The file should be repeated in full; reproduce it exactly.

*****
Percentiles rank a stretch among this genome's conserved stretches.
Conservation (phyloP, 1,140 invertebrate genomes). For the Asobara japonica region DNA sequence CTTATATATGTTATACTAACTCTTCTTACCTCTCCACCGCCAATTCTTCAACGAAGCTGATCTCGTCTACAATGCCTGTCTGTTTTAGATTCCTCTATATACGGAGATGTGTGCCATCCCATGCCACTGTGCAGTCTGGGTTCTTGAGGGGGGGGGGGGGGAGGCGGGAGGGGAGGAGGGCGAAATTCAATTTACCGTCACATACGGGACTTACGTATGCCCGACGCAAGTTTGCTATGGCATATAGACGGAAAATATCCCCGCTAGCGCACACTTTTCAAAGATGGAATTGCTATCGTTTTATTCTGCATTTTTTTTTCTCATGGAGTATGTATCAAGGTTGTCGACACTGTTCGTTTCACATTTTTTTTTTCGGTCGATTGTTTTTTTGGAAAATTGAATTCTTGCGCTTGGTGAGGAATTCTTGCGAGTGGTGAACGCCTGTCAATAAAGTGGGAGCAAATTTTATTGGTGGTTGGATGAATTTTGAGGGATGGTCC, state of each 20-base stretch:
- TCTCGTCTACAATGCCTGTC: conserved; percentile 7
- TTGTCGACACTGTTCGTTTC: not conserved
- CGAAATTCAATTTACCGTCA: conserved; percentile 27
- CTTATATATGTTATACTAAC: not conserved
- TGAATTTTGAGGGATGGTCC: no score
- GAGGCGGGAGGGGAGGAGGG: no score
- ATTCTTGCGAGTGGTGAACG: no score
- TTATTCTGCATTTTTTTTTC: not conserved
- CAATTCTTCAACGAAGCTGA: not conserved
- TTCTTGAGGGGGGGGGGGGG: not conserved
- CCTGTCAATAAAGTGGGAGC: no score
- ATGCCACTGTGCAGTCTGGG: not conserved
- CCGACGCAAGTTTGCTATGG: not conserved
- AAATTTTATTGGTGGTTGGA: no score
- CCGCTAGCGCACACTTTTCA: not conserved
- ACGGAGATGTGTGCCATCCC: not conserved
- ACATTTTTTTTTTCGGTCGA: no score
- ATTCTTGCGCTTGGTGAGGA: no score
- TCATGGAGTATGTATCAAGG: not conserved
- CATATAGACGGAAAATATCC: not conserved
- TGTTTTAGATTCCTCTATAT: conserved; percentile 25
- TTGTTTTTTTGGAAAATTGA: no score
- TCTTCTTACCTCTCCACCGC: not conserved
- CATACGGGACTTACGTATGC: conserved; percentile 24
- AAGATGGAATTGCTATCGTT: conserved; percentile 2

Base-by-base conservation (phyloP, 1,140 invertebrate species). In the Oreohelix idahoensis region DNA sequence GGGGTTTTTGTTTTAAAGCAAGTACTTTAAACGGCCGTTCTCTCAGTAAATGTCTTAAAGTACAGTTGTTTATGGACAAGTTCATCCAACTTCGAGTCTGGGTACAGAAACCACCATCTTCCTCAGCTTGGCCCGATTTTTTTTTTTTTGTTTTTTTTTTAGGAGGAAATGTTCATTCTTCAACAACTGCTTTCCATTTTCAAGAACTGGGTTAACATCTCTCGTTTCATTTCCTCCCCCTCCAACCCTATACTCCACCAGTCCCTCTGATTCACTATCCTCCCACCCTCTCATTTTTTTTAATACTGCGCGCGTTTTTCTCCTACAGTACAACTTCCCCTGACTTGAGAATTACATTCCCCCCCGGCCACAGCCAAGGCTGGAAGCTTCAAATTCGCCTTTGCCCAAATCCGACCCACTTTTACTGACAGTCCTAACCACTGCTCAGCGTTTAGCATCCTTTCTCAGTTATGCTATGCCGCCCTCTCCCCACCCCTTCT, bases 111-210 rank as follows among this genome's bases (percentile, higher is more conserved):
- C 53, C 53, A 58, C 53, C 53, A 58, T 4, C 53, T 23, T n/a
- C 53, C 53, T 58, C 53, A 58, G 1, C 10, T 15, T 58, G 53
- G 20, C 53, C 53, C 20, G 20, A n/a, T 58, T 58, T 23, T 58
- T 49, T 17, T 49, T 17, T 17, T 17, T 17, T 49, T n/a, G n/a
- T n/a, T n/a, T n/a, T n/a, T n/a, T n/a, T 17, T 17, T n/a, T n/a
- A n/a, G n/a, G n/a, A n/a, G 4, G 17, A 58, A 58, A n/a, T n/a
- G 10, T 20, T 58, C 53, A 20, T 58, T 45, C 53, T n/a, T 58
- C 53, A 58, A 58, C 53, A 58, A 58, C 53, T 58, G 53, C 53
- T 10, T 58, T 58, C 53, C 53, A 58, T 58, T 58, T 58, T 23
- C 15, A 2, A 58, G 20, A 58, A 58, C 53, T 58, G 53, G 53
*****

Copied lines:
Percentiles rank a stretch among this genome's conserved stretches.
Conservation (phyloP, 1,140 invertebrate genomes). For the Asobara japonica region DNA sequence CTTATATATGTTATACTAACTCTTCTTACCTCTCCACCGCCAATTCTTCAACGAAGCTGATCTCGTCTACAATGCCTGTCTGTTTTAGATTCCTCTATATACGGAGATGTGTGCCATCCCATGCCACTGTGCAGTCTGGGTTCTTGAGGGGGGGGGGGGGGAGGCGGGAGGGGAGGAGGGCGAAATTCAATTTACCGTCACATACGGGACTTACGTATGCCCGACGCAAGTTTGCTATGGCATATAGACGGAAAATATCCCCGCTAGCGCACACTTTTCAAAGATGGAATTGCTATCGTTTTATTCTGCATTTTTTTTTCTCATGGAGTATGTATCAAGGTTGTCGACACTGTTCGTTTCACATTTTTTTTTTCGGTCGATTGTTTTTTTGGAAAATTGAATTCTTGCGCTTGGTGAGGAATTCTTGCGAGTGGTGAACGCCTGTCAATAAAGTGGGAGCAAATTTTATTGGTGGTTGGATGAATTTTGAGGGATGGTCC, state of each 20-base stretch:
- TCTCGTCTACAATGCCTGTC: conserved; percentile 7
- TTGTCGACACTGTTCGTTTC: not conserved
- CGAAATTCAATTTACCGTCA: conserved; percentile 27
- CTTATATATGTTATACTAAC: not conserved
- TGAATTTTGAGGGATGGTCC: no score
- GAGGCGGGAGGGGAGGAGGG: no score
- ATTCTTGCGAGTGGTGAACG: no score
- TTATTCTGCATTTTTTTTTC: not conserved
- CAATTCTTCAACGAAGCTGA: not conserved
- TTCTTGAGGGGGGGGGGGGG: not conserved
- CCTGTCAATAAAGTGGGAGC: no score
- ATGCCACTGTGCAGTCTGGG: not conserved
- CCGACGCAAGTTTGCTATGG: not conserved
- AAATTTTATTGGTGGTTGGA: no score
- CCGCTAGCGCACACTTTTCA: not conserved
- ACGGAGATGTGTGCCATCCC: not conserved
- ACATTTTTTTTTTCGGTCGA: no score
- ATTCTTGCGCTTGGTGAGGA: no score
- TCATGGAGTATGTATCAAGG: not conserved
- CATATAGACGGAAAATATCC: not conserved
- TGTTTTAGATTCCTCTATAT: conserved; percentile 25
- TTGTTTTTTTGGAAAATTGA: no score
- TCTTCTTACCTCTCCACCGC: not conserved
- CATACGGGACTTACGTATGC: conserved; percentile 24
- AAGATGGAATTGCTATCGTT: conserved; percentile 2

Base-by-base conservation (phyloP, 1,140 invertebrate species). In the Oreohelix idahoensis region DNA sequence GGGGTTTTTGTTTTAAAGCAAGTACTTTAAACGGCCGTTCTCTCAGTAAATGTCTTAAAGTACAGTTGTTTATGGACAAGTTCATCCAACTTCGAGTCTGGGTACAGAAACCACCATCTTCCTCAGCTTGGCCCGATTTTTTTTTTTTTGTTTTTTTTTTAGGAGGAAATGTTCATTCTTCAACAACTGCTTTCCATTTTCAAGAACTGGGTTAACATCTCTCGTTTCATTTCCTCCCCCTCCAACCCTATACTCCACCAGTCCCTCTGATTCACTATCCTCCCACCCTCTCATTTTTTTTAATACTGCGCGCGTTTTTCTCCTACAGTACAACTTCCCCTGACTTGAGAATTACATTCCCCCCCGGCCACAGCCAAGGCTGGAAGCTTCAAATTCGCCTTTGCCCAAATCCGACCCACTTTTACTGACAGTCCTAACCACTGCTCAGCGTTTAGCATCCTTTCTCAGTTATGCTATGCCGCCCTCTCCCCACCCCTTCT, bases 111-210 rank as follows among this genome's bases (percentile, higher is more conserved):
- C 53, C 53, A 58, C 53, C 53, A 58, T 4, C 53, T 23, T n/a
- C 53, C 53, T 58, C 53, A 58, G 1, C 10, T 15, T 58, G 53
- G 20, C 53, C 53, C 20, G 20, A n/a, T 58, T 58, T 23, T 58
- T 49, T 17, T 49, T 17, T 17, T 17, T 17, T 49, T n/a, G n/a
- T n/a, T n/a, T n/a, T n/a, T n/a, T n/a, T 17, T 17, T n/a, T n/a
- A n/a, G n/a, G n/a, A n/a, G 4, G 17, A 58, A 58, A n/a, T n/a
- G 10, T 20, T 58, C 53, A 20, T 58, T 45, C 53, T n/a, T 58
- C 53, A 58, A 58, C 53, A 58, A 58, C 53, T 58, G 53, C 53
- T 10, T 58, T 58, C 53, C 53, A 58, T 58, T 58, T 58, T 23
- C 15, A 2, A 58, G 20, A 58, A 58, C 53, T 58, G 53, G 53